Solomon's bride describes herself as at first seeking her beloved by night upon her bed. She sought him ; but, for our learning, it is added, that she “found him not.” Now, what is this intended to typify or represent ?-what ought we to learn from these words? Is it not a faithful picture of the cold, drowsy, heartless service which is rendered by many, who, when surveying the mercies poured forth from heaven for their benefit, profess, and are willing to persuade themselves, that their souls are · filled with love for the Author and Giver of all their signal blessings, because indeed they sometimes think upon these things; because they seek Him, i.e., seek communion with Him, “by night upon their beds," at those hours only when the world does not interfere,—when temporal pursuits are hushed, as it were, in sleep,—when their powers are wearied with other occupations, and their affections languid ; in fact, only at those "convenient

seasons” when no other business demands their care, and when objects more engrossing have been carefully attended to ? These words may also intimate that it is only in the hours of darkness-in the time of trouble and affliction—that the ungrateful sinner is inclined to seek his Saviour.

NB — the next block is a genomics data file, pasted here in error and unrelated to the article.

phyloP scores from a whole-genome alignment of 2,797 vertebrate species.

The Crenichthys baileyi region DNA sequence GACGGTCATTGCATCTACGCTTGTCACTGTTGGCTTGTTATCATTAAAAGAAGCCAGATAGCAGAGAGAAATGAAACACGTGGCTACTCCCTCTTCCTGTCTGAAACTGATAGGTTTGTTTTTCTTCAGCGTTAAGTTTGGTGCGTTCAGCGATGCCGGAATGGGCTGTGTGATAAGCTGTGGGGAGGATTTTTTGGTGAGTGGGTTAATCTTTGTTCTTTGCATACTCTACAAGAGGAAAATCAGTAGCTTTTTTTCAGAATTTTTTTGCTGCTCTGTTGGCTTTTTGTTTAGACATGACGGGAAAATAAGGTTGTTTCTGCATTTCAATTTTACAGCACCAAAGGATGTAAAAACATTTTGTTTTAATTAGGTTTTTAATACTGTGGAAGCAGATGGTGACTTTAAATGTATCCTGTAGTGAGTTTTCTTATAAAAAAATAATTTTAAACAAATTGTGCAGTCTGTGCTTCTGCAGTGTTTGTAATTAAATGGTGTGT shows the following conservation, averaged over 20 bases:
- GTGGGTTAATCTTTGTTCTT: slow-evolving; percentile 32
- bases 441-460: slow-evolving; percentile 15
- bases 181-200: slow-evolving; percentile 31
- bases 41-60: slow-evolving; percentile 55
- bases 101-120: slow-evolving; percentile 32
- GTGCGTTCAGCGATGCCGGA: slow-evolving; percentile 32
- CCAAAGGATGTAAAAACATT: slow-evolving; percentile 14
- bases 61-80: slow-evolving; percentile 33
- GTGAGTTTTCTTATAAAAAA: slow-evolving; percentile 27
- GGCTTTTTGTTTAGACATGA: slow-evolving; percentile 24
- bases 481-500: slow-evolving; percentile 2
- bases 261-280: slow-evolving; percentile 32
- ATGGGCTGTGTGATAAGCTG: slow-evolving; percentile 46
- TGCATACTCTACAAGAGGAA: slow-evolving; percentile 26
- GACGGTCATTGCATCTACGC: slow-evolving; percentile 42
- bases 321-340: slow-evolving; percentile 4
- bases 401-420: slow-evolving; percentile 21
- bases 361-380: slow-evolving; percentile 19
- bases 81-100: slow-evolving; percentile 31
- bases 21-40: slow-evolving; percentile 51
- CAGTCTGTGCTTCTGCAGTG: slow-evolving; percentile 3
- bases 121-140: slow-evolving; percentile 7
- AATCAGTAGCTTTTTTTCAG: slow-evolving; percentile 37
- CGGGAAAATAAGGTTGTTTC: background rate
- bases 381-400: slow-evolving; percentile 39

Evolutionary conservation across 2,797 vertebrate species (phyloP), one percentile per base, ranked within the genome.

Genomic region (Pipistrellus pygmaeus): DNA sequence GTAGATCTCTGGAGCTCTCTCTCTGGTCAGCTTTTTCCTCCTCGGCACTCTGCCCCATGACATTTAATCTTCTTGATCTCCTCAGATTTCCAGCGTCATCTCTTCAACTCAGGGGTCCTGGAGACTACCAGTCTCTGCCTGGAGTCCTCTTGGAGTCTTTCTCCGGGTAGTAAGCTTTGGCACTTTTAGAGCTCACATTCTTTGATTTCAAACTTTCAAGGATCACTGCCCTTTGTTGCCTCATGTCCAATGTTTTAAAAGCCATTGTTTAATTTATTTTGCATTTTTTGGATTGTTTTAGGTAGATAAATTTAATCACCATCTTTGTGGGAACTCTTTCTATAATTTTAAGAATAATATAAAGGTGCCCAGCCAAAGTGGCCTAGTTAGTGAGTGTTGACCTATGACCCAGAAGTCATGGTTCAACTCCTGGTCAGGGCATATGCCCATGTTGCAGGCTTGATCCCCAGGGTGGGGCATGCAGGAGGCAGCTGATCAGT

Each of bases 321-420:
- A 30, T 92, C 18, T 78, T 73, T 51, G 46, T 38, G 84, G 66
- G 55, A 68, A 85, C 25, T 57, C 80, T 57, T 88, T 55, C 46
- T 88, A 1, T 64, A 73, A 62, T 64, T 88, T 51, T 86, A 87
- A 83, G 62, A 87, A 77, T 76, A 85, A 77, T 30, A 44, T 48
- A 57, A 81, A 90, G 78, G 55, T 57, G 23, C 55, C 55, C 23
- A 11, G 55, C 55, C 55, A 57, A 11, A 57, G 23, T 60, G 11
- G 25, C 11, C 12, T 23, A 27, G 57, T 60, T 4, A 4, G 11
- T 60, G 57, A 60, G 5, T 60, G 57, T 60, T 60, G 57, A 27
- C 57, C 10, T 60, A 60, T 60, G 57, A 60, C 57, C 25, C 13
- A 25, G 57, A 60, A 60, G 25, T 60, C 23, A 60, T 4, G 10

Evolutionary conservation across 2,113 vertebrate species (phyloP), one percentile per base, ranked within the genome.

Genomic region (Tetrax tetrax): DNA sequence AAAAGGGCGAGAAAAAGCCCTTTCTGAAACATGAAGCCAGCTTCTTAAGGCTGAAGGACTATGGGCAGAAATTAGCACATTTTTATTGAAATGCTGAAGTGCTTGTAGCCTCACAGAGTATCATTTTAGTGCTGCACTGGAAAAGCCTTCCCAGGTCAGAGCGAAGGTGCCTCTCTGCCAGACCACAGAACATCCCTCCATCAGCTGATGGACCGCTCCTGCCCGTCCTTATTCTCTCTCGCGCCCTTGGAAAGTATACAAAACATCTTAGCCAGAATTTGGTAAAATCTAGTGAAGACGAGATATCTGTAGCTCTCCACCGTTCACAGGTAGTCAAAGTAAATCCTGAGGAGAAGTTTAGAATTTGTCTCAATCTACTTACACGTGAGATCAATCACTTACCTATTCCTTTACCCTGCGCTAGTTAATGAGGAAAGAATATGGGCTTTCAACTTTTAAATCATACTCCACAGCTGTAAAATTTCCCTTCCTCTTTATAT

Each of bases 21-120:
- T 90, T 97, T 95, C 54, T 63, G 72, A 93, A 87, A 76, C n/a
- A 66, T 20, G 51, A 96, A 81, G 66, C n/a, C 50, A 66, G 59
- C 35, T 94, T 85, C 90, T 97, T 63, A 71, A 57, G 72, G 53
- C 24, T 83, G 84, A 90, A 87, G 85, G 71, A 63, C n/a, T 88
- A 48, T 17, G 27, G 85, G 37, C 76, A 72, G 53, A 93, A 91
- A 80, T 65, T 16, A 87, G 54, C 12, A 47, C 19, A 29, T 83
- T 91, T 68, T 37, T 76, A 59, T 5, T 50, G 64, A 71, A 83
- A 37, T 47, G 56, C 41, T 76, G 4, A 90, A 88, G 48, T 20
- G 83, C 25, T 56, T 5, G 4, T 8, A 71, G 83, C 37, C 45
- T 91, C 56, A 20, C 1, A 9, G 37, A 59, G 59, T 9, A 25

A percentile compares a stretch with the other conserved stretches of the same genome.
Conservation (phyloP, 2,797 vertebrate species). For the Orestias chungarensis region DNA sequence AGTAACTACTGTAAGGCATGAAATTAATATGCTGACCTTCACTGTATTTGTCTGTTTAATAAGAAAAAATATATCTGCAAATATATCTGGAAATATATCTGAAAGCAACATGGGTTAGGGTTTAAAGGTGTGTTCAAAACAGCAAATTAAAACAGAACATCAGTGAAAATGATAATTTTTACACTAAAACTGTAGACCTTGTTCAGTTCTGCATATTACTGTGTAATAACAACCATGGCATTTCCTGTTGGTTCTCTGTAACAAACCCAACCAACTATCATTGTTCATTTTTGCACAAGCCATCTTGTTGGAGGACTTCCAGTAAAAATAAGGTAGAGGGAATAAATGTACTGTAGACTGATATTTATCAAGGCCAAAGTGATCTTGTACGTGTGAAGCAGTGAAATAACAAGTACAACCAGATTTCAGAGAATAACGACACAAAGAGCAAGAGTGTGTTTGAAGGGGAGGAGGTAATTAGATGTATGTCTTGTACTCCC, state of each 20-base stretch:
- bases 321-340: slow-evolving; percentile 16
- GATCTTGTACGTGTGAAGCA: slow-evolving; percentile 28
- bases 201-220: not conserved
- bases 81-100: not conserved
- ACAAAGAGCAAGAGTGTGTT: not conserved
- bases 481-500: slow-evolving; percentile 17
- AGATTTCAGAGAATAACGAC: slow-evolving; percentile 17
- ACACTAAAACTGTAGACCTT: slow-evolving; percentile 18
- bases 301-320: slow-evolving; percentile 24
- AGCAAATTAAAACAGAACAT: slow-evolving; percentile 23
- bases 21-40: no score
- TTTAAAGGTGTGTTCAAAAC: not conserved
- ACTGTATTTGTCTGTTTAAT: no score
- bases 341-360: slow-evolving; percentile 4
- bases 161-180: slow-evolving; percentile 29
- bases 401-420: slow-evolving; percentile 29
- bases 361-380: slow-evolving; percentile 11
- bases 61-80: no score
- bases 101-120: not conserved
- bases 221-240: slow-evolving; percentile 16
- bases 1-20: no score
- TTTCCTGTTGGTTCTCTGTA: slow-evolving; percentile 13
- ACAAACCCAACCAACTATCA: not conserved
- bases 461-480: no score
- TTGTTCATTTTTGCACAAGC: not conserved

How often, alas ! is this the case! Do not our past lives bear convicting evidence that, when the pulse beats strong with health—when we are flushed with joy, and blessed with earthly comforts—when all our doings prosper here, and success appears to anticipate our wishes, we seldom feel the want of, or desire the consolations of religion? But, when the scene of life is somewhat changed,—when fortune frowns,—when friends forsake,—when sorrows overwhelm, and gloomy darkness settles on our homes, how eagerly does the thoughtless sinner turn to ask aid of that tender Being, whom it was his duty to have loved from the earliest hour of reason and recollection ! Surely we cannot wonder that, like Solomon, He is not to be found at once by those who are thus compelled to seek Him, and who seek so coldly. Nor can we murmur because the prayers of such lukewarm worshippers are rejected, though He, to whom they are addressed, delights to be entreated—though His ear “is not heavy that it cannot hear.”